FIG. 5B also shows a cross-sectional view of the annulus 128 with oil flowing from one of the holes 266 and flowing out into a collecting sump 128a at an exit 270. The annulus 128 is sized so that the cooling oil fills the annulus 128 so as to effectively transfer the heat from the stator stack 96a.
FIG. 5C shows a cross-sectional view of the annulus 254 around the end turn 96b. The cooling oil flows into the opening 256, along the annulus 254, and out of the opening 262. Then, the cooling oil is collected in the sump 128a. It is appreciated that a similar cross-sectional view is shown regarding the annulus 258 around the end turn 96c.
FIG. 5D shows an enlarged cross-sectional view of FIG. 5A. FIG. 5E shows an enlarged cross-sectional view in FIG. 5A being transactionally rotated 45 degrees. The cooling oil in the annulus 128 is sealed between the cooling distribution end cap 127 and the alternator/starter frame enclosure casting 126. Accordingly, no cooling oil in the annulus 128 leaks into the alternator/starter 86. Further, the annulus 254 and 258 are sealed by the cooling distribution end cap 127 and the windings are impregnated with a high strength epoxy resin, which prevents oil from leaking into the alternator/starter 86. Thus, there is no oil contamination introduced into the interior of the alternator/starter 86.
Alternatively, another embodiment of the alternator/starter 86 is shown in FIG. 5F, which is similar to the preferred embodiment shown in FIG. 5A. The design of this alternator/starter 86 cooling system is the reverse of that described in FIG. 5A so that an oil inlet 372 is located at the bottom of the alternator/starter frame enclosure casting 374. One single annulus 376 is disposed around end turns 378, 379 and also disposed between the back of stator stack 380 and the alternator/starter frame enclosure casting 374. The cooling oil flows into the annulus 376 around the end turns 378, 379 on each side of the stator 382 and around the back of the stator stack 380, and then the pressurized cooling oil rises into a collecting sump 384. The cooling oil then flows out of an outlet 386. This reversed cooling oil configuration in the second embodiment simplifies the design of the alternator/starter 86.
In the second embodiment, the annulus 376 is also sealed from the interior of the alternator/starter 86 by a plurality of gaskets 325, which are disposed between the alternator/starter frame enclosure casting 374, the engine gear case cover 388, and the stator stack 380. Further, the windings at the end turns 378,379 are impregnated with a high strength epoxy resin which prevents oil from leaking into the windings or into the alternator/starter 86. Thus, no cooling oil leaks into the inside of the alternator/starter 86.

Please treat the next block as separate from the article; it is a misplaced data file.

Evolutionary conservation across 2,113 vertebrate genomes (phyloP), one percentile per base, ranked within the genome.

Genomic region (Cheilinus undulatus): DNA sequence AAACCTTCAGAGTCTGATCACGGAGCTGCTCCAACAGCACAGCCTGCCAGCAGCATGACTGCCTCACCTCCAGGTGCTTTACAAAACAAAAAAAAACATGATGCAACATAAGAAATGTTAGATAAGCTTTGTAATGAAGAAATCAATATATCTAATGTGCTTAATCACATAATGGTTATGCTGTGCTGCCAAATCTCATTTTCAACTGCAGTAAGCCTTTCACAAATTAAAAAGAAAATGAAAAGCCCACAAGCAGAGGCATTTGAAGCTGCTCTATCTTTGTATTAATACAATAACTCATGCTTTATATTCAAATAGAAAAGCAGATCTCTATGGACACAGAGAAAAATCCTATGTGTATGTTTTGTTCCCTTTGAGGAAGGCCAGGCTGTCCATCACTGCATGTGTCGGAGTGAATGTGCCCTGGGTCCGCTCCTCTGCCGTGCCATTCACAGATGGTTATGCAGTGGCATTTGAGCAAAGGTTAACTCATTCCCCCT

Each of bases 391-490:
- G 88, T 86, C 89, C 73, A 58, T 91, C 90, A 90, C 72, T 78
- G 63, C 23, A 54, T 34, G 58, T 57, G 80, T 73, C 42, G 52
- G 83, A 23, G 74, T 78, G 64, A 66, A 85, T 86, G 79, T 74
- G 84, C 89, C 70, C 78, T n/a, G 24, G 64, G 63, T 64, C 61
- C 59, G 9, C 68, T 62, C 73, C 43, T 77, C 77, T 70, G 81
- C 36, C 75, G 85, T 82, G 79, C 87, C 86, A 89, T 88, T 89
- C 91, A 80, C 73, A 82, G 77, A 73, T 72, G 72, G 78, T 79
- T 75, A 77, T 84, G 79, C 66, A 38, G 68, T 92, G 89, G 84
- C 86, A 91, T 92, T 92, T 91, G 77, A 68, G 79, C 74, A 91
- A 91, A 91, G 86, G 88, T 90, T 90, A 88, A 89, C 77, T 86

FIG. 5G shows a cross-sectional view of the annulus 376. The annulus 376 is also sized to ensure that the cooling oil contacts the back of the stator stack 380 so as to effectively transfer the heat from the stator stack 380.
Furthermore, oil cooling allows the alternator/starter 86 to be completely sealed and eliminates concern about highly variable contaminants normally carried in the cooling air for an air cooled alternator/starter. Further, the oil flow passing through the annulus is sealed to prevent high viscous drag from the oil entering the air gap.
Illustrated in FIGS. 7A,7B is a schematic of a thermal management system 201.
In the embodiment shown in FIG. 7A, the alternator/starter 86 is oil cooled. The engine 84 is primarily cooled by cooling water, and to an extent, the engine is cooled by the lubricating oil as well. The cooling oil for the alternator/starter 86 is usually required to be much cooler than the lubricating oil for the engine 84, so that an auxiliary heat exchanger 390 is used to further cool the cooling oil before it flows into the alternator/starter 86.
In the embodiment shown in FIG. 7A, the cooling oil 270 flows from the auxiliary heat exchanger 390, cools the alternator/starter 86, and collects in a sump 211. Another oil flow 272, without passing through the auxiliary heat exchanger 390, is pressurized or sprayed into various positions 274 in the engine 84. The oil from the engine 84 also drops into the collecting sump 211. The collected oil is scavenged into a suction tube 276 by a pump 278 and is transferred to an external heat exchanger 280 and a heat exchange bypass 282, which allows the oil to bypass the heat exchanger 280 under cold conditions. Then, the cooling oil is circulated and split into two paths, one path for the engine lubrication and cooling, and another path for the alternator/starter 86 passing through the auxiliary heat exchanger 390.
In the embodiment shown in FIG. 7A, a wet sump 211 is used. It will be appreciated that a dry sump might be used as shown in FIG. 7B. By using the dry sump 500, the size of the dry sump 500 can be dramatically reduced because the power of the pump 278 is large enough to scavenge the oil immediately so that almost no oil will be retained in the collecting sump 211. Because of the reduced size of the collecting sump 211, the height of the engine 84 can be dramatically reduced. Since the oil is transferred rapidly in the dry sump design, an oil reservoir 284 is placed into the circulated path between the heat exchanger 280 and the split of the oil path. A pump 286 pressurizes the cooling oil from the oil reservoir 284. The cooling oil is then split into two paths, one path for the engine 84, and another path for the alternator/starter 86 passing through the auxiliary heat exchange 390. The pressure of the cooled oil is regulated by an oil regulating valve 288.